As women’s fortunes rise in society, romance will continue to gain a stronger position in literary circles. Emotion and relationships have always been the realm where women reigned supreme just as war and conquest have been the arena where men ruled. Until recent decades, arguably until the arrival of self-publishing where women have been able to break past the publishing stranglehold, men controlled the industry and formed the predominant ranks of literary criticism; books about emotions and relationships failed to interest them.

So make it good, ladies. Put out stories that make us proud. Entertain us with inventive plot lines and unique characters. Enlist beta readers and work hard to be professional. The future is ours.

Stealing Your Words

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Periodically, my Facebook news feed erupts with the latest update on works ‘stolen’ from authors and re-published by someone else. In the early days, I hurried to track down such lists. Mostly I found links to links and then no access unless I signed up for something.

But there is a thriving industry of thieves who make a few changes in what a self-published author wrote then release it under a new title. This was extensively discussed in an excellent article in June 2016.

It seems romance writers are the primary target of such scoundrels for two reasons: many romance authors are self-published and romance sells. As noted in an Atlantic Monthly article, “In 2013, the Romance Writers of America (RWA) estimated that sales of romantic novels amounted to $1.08 billion, and accounted for 13% of adult fiction consumed that year, outselling science-fiction, mystery and literary novels.”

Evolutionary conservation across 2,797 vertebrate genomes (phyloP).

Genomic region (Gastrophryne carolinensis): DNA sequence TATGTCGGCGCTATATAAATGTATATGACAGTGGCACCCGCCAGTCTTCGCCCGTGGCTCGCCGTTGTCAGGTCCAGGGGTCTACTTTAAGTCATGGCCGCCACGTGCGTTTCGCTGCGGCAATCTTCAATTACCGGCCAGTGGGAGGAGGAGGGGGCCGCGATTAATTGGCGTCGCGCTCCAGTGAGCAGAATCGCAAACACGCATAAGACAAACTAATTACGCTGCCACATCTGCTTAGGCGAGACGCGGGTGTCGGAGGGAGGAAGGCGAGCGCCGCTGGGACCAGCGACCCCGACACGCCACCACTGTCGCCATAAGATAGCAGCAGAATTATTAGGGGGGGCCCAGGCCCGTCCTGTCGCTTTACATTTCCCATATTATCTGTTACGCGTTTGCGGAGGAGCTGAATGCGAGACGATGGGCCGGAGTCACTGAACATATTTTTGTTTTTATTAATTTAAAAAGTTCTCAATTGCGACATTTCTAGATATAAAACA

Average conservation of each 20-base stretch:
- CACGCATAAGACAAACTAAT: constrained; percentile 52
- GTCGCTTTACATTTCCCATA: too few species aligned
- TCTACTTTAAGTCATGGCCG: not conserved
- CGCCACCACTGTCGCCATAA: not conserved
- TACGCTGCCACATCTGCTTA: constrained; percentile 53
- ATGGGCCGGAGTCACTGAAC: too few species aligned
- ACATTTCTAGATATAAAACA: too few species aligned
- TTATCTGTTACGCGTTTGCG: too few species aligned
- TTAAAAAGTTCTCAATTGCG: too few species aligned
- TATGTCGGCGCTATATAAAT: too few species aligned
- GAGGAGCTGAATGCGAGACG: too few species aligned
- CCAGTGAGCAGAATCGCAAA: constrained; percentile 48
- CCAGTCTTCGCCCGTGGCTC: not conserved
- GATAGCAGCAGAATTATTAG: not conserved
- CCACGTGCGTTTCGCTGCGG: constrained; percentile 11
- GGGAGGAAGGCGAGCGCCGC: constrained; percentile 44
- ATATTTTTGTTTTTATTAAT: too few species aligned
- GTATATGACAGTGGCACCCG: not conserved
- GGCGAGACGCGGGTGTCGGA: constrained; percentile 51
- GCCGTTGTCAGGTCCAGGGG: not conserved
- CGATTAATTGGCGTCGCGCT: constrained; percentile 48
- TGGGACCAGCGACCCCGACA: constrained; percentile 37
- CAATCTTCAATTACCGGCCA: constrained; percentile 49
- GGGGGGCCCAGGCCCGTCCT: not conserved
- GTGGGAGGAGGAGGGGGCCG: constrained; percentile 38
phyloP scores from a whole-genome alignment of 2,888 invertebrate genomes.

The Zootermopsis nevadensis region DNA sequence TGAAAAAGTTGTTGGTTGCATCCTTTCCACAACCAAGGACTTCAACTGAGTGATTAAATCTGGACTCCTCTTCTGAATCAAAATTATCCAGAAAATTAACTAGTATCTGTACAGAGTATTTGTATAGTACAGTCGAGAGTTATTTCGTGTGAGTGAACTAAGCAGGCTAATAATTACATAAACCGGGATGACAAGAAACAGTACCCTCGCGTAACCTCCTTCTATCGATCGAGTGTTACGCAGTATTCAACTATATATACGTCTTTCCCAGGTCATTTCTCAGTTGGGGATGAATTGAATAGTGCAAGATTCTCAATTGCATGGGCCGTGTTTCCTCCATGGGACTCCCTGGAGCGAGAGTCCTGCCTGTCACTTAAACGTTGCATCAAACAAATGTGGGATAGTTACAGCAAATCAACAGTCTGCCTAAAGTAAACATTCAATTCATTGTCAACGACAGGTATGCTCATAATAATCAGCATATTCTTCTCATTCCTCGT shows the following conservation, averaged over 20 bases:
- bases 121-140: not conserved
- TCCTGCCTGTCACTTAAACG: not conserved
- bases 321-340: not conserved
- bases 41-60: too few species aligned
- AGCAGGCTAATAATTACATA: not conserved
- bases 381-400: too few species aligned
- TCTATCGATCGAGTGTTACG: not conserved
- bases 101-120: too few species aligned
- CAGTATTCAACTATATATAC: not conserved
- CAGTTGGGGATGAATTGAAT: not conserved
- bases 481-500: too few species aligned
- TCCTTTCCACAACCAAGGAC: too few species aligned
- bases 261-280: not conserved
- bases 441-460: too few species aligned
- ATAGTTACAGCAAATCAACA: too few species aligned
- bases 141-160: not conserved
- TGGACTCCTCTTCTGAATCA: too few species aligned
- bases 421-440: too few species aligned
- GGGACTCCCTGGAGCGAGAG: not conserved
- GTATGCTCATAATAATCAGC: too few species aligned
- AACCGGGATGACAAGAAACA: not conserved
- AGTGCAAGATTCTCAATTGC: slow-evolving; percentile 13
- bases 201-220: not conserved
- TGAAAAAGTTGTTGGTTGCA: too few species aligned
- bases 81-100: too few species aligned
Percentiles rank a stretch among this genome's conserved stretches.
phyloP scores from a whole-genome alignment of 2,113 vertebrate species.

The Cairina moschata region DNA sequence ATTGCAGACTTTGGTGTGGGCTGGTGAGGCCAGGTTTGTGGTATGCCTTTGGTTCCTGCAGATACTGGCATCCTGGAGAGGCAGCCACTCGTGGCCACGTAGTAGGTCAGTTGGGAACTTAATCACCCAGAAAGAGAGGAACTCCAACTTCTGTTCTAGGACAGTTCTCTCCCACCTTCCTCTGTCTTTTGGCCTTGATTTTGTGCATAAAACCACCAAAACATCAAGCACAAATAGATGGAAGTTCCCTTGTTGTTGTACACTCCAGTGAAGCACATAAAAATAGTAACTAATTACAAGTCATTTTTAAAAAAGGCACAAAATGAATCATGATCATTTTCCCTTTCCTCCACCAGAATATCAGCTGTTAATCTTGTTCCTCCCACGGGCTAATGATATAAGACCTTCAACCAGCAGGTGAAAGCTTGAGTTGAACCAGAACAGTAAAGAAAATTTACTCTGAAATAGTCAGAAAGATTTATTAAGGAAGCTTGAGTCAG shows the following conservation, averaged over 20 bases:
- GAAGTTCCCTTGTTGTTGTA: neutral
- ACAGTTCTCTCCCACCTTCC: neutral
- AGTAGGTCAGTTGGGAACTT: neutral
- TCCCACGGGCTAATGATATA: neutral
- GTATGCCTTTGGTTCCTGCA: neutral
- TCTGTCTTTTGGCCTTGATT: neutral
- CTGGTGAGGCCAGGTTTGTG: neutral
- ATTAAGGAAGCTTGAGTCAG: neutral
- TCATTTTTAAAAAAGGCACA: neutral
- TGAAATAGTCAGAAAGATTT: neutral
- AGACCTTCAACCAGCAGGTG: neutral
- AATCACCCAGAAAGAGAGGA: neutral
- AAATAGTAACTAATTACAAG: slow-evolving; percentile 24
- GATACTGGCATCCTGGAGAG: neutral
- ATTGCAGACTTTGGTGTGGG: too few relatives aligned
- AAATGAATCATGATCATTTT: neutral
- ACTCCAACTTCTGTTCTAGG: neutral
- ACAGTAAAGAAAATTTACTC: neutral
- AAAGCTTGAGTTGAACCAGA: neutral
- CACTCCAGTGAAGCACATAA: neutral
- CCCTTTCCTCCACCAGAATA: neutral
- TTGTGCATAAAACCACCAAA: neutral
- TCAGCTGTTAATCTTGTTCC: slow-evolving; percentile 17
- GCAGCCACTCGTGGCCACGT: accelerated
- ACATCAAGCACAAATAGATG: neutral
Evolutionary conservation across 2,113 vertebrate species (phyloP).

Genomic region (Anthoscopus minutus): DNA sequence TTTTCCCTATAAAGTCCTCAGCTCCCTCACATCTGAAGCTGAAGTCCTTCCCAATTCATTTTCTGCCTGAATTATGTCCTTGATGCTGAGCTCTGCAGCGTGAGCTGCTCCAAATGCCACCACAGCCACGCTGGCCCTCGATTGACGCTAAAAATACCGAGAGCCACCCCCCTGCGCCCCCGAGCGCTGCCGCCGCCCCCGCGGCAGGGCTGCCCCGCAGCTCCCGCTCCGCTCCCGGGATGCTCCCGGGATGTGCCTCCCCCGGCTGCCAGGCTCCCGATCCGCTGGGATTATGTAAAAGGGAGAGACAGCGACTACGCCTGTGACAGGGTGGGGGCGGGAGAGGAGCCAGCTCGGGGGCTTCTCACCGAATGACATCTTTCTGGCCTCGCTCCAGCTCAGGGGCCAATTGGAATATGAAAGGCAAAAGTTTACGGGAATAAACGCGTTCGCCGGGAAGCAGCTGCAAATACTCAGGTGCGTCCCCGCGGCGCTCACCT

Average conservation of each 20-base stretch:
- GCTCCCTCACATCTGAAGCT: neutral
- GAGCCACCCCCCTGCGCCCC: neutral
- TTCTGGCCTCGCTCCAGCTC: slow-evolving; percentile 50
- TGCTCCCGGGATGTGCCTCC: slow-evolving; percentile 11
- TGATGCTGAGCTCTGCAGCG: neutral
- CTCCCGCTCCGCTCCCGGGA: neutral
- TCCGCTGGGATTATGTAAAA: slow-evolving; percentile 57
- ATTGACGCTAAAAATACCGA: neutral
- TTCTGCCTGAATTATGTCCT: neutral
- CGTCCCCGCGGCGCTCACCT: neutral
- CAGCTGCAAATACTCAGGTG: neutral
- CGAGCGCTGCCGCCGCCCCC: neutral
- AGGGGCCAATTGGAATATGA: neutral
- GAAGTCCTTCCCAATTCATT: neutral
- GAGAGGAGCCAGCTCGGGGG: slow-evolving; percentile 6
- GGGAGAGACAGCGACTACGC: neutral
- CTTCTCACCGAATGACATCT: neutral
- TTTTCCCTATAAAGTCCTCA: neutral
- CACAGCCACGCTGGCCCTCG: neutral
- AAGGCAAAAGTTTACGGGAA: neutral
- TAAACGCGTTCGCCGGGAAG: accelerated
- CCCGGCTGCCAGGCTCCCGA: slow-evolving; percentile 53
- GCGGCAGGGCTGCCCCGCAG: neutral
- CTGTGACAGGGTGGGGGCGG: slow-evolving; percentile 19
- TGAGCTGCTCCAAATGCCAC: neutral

Self-publishing is like walking home alone at night. There’s no big–or even small–publisher to back you up. Yes, Amazon has software that supposedly scans new manuscripts for duplication in an effort to prevent such horrors, but a cunning thief can substitute a few words and character names in your text and easily fool that software.

Even worse are the occasional outright thefts of authors’ work by small e-book presses and/or agencies which promise to format, publish, promote, and/or sell your work. This kind of wraparound service appeals to new authors, many of whom jump into writing with the specific idea of self-publishing a romance story. Most recently, romance writers are outraged to hear about the theft of fourth quarter proceeds (among other things) by All-Romance Ebooks, LLC.

So between thievery by outsiders and by insiders, what’s a hopeful writer to do? Is the answer only to wait until you can get a toe in the door with an agent who, if you’re wildly lucky and a damn good writer, can get you in with a mainstream publisher, both of whom will shave off a healthy 80-85% of your book’s proceeds? The reality of that world is pretty dim, as discussed in a recent article about book sales in that arena.